EqualLogic Plans Disk Drive Technology
EqualLogic Inc. is easing server and storage consolidation by building iSCSI-based technology capable of observing storage patterns to determine the most efficient way to keep data.
Set for release in the first quarter of next year, EqualLogic is designing new SAS (Serial Attached SCSI) and SATA (Serial ATA) disk drives on its flagship PS Series array products. The new, speedier drives will enable performance-based load balancing and a self-learning function to properly configure ideal storage-tier use while freeing up critical and costly capacity, said EqualLogic officials in Nashua, N.H.
The disk drive technology will be offered in two forms: SAS drives with 10,000 rpm at 80MB per second and SAS drives delivering 15,000 rpm at 110MB per second each. Those enhancements will greatly improve upon EqualLogics most current PS200E product, which offers 7,200-rpm drives at 55MB to 60MB per second in throughput.
The product will support operating systems such as Unix, Linux, Solaris, HP-UX, AIX and NetWare.
Sources said EqualLogic will unveil new SATA-II drives when available for PS200E providing Native Command Queuing, port multiplication and increased bandwidth between the controller and drive.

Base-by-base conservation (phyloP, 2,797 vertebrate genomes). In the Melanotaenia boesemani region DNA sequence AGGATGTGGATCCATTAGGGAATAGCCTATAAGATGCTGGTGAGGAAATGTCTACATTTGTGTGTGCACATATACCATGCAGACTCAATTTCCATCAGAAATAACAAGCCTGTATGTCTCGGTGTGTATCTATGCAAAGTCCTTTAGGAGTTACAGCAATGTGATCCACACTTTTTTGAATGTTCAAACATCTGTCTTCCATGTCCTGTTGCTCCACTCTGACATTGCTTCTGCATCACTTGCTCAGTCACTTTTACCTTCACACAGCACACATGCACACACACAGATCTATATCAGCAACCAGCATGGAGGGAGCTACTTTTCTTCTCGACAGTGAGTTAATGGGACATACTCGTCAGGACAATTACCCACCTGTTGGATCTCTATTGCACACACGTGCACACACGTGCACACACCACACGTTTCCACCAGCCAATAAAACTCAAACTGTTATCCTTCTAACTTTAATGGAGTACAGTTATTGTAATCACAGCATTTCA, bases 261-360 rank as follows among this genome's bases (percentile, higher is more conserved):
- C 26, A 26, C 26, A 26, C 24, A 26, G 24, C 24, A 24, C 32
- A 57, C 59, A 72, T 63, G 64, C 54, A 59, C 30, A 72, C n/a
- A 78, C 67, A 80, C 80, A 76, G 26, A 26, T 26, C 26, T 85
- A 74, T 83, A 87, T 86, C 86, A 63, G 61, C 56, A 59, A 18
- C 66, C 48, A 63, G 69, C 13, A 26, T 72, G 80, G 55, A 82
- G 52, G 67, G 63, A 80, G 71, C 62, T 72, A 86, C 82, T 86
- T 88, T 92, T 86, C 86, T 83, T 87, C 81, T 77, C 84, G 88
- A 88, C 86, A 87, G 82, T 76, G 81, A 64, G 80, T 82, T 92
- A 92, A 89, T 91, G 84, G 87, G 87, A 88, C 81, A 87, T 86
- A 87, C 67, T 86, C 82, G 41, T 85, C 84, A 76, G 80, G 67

EqualLogics distributed page-based volume management functionality partitions pooled storage into fixed-size chunks called "pages." To sidestep problems, frequently accessed pages can be spread across disks or group members based on real-time capacity, status and historical access trends.
Josh Wopperer, network engineer for Uvest Financial Services Inc., in Charlotte, N.C., said emerging iSCSI innovation by vendors such as EqualLogic is better able to contain the data volume explosion than Fibre Channel-based storage alternatives.
"You have information all over the place that needs to be centralized," said Wopperer, who is running locally 2.7TB spread among three EqualLogic PS100E products for his Microsoft Corp. Exchange Server and SQL Server database deployments.
Of the EqualLogic enhancements, Wopperer said the increase in disk performance will be a major lift toward boosting productivity for him.
"The faster you can get to the [appropriate storage] disks the better. And the fact we can combine them with current allocations of our SAN [storage area network] devices and point certain databases toward the faster disks ... once that technology comes out, that will be a tremendous asset to us," he said.
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